Monday, October 1, 2012

Historical Figures are More than Just Dead People

I decided to dedicate each of my books to the person the book is about. Without people like Tuccia, Marie Laveau, and Joan of Arc, I wouldn't have a career. (Or the potential for a career, anyway.)

Someone pointed out to me that it's odd to dedicate a book to a person who's dead. It's not like that person is ever going to read it.

I answered, "What are you talking about? Of course they're reading it." When I pass on,  I'll want to read everything people write about me. Goodness knows I'll have the time for it.

Having an eternal perspective makes me look at historical fiction differently. Because I believe all these people are still alive as spirits, I believe I'm going to meet them someday. 

My "characters" might approach me and say, "You know, I really don't appreciate what you wrote about me." Or, "You got it all wrong!" Or, hopefully, "I'm so glad you took the time to tell my story."

When I heard Margaret George speak at the Historical Novel Society Conference, she said she writes her books as if the main character were peering over her shoulder. I believe our characters really do peer over our shoulders. They're eager to see how they'll be remembered.

What if you don't believe in a hereafter? If people cease to exist after they die, your responsibility toward the dead is even greater. The stories we tell are then the only thing left of them. They will never have the chance to defend themselves or tell their side of the story. That's really sad to think about.

Having an eternal perspective also makes me feel pressured to be accurate. I don't know if this is a Mormon thing or a Christian thing, but I believe when I die I can see everything that's happened in the past. 

In fact, a friend of mine said whenever her dad doesn't know who to punish for a misdeed, he says, "I can't wait until I go to heaven and find out who did this!"

One day, I'm going to go over my characters' lives like watching video tapes and I'm going to see everything I got wrong. My guess is I'm going to feel like an idiot. Not only will I see all the inaccuracies, but I'll get all these ideas for things I could have added to the book if only I had done my research.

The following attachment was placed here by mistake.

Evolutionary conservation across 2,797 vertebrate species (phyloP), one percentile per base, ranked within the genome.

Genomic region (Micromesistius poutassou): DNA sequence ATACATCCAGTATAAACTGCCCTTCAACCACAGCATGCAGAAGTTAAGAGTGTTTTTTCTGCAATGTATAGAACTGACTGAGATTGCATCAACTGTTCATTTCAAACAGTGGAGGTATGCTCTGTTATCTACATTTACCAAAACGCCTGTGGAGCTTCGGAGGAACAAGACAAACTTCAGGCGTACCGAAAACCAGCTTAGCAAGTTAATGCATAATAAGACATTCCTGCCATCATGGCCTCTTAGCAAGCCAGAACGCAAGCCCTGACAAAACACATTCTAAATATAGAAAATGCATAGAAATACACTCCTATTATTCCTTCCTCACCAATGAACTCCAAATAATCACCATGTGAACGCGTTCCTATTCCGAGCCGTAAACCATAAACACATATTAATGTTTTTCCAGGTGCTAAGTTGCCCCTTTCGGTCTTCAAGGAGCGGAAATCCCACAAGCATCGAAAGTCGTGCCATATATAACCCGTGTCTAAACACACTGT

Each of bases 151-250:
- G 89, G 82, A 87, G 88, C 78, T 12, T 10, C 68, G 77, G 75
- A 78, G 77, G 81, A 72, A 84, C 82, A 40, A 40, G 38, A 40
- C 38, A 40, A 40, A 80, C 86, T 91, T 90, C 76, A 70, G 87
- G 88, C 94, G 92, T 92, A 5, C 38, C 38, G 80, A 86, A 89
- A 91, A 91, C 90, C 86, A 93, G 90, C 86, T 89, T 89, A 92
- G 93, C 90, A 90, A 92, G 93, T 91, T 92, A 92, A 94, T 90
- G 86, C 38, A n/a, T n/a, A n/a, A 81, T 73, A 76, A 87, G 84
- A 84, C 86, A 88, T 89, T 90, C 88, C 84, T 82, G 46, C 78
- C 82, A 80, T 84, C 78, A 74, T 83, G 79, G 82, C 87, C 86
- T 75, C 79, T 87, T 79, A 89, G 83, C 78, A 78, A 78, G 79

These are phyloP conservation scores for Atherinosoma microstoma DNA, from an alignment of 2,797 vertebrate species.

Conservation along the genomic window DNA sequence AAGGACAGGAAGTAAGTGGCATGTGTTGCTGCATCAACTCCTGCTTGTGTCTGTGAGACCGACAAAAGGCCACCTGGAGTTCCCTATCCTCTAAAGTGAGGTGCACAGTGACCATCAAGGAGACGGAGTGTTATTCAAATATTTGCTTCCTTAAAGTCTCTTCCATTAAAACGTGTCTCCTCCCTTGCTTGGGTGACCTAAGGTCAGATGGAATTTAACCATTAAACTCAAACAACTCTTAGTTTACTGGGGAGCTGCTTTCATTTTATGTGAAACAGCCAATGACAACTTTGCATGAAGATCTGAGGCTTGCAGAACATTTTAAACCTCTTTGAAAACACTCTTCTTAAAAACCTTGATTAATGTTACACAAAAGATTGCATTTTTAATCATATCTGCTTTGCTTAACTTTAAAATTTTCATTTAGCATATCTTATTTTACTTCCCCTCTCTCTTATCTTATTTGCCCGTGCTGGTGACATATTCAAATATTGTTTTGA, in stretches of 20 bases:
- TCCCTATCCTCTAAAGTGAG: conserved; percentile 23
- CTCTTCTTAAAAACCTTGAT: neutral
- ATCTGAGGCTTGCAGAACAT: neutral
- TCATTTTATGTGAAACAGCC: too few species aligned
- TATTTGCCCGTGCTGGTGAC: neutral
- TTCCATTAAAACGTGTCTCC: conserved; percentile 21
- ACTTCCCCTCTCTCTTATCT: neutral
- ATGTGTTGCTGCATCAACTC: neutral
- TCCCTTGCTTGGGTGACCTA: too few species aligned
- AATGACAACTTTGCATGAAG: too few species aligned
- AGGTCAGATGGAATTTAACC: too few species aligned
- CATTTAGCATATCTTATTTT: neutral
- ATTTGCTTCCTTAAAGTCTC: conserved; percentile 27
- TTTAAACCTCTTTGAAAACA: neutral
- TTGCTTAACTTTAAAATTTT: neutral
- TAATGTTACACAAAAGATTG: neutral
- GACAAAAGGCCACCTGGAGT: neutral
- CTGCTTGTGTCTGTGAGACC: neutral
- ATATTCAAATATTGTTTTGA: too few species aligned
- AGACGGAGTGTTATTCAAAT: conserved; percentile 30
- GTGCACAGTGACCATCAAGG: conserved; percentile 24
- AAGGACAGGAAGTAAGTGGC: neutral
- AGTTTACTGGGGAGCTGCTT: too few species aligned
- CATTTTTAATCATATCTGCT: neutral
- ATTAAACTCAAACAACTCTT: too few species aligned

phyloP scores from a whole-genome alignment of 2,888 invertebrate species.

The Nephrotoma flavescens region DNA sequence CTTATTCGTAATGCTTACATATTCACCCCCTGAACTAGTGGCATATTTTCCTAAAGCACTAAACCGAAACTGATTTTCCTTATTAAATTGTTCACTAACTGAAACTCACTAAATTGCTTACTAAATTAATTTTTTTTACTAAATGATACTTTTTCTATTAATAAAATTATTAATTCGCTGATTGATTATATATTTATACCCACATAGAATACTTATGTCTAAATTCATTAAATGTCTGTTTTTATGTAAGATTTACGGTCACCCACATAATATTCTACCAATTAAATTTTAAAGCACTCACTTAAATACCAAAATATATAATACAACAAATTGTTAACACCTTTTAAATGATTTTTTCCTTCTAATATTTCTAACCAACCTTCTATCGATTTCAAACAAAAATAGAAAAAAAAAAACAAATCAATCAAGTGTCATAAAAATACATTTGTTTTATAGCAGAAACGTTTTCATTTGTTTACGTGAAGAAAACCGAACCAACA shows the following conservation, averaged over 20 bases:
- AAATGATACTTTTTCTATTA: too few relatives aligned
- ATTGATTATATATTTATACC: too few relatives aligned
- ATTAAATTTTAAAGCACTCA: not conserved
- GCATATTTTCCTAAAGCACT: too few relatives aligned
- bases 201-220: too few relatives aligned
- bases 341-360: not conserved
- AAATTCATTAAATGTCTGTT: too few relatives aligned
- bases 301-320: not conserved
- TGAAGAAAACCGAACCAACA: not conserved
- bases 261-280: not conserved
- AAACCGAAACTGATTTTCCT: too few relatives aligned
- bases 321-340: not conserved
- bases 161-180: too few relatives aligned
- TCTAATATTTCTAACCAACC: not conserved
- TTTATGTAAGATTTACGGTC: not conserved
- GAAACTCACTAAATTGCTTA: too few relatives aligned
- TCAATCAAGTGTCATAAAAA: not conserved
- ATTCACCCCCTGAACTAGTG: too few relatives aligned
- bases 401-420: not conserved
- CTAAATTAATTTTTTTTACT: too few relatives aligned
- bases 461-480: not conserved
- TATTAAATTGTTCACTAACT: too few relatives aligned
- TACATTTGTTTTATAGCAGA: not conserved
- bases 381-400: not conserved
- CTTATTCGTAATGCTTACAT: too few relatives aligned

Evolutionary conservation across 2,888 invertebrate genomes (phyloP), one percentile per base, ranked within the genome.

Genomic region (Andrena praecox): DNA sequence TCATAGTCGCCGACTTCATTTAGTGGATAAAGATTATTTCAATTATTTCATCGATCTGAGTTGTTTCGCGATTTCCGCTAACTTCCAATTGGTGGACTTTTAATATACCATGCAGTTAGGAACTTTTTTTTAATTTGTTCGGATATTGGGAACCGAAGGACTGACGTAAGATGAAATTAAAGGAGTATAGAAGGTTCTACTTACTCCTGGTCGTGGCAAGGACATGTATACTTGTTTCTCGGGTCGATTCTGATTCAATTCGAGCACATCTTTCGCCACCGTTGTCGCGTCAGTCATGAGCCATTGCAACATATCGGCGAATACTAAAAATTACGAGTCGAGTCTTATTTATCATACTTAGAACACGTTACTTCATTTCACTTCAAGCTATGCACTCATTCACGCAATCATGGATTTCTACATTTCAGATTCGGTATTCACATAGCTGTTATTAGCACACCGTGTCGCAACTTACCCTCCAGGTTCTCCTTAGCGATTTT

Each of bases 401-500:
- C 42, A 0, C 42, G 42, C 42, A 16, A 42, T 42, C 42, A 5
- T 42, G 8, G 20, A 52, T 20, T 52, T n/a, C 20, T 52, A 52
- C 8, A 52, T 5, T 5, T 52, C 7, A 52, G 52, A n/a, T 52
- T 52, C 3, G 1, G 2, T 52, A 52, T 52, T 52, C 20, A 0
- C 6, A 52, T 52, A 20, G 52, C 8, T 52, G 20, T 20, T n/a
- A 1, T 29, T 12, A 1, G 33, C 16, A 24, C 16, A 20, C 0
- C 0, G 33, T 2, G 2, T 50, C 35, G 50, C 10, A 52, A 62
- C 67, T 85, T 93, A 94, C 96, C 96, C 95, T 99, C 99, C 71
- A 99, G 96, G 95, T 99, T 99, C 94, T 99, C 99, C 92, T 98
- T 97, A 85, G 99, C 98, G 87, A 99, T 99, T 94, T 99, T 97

After all, I believe a person's real life is more interesting than we could ever make it seem in a book. Most writers don't seem to feel that way. Perhaps I'll write an article expanding on that idea some other time.

3 comments:

  1. I really like this post. I like what you wrote about Margaret George, when she said she writes as if her characters are peering over her shoulder. That's great, I imagine spirits of those you write about, reading as you write. Thanks for sharing. =D
    -Stuffed Shelves

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  2. This is an interesting post. One of the reasons I write is because I think of my characters as real people, begging to have their story told. And now that you've articulated it so well, I realize that I could apply the same thing to real dead people, as well. :)

    I beg to differ on real people being more interesting than we can have them seem in a book. I cannot see into the mind of a real person, but with a book character I can. Just my opinion. :)

    Anyways, lovely post. Thanks for sharing with us!

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  3. This is a great post. I love that you dedicate your books to the people they are about. I remember feeling such responsibility and worry as I wrote my debut historical novel, because it was inspired by actual events and the life of a real woman. She wasn't famous, and that seemed to put even more pressure on me to get it "right." Historians write about dead people. Historical novelists write to give them new life.

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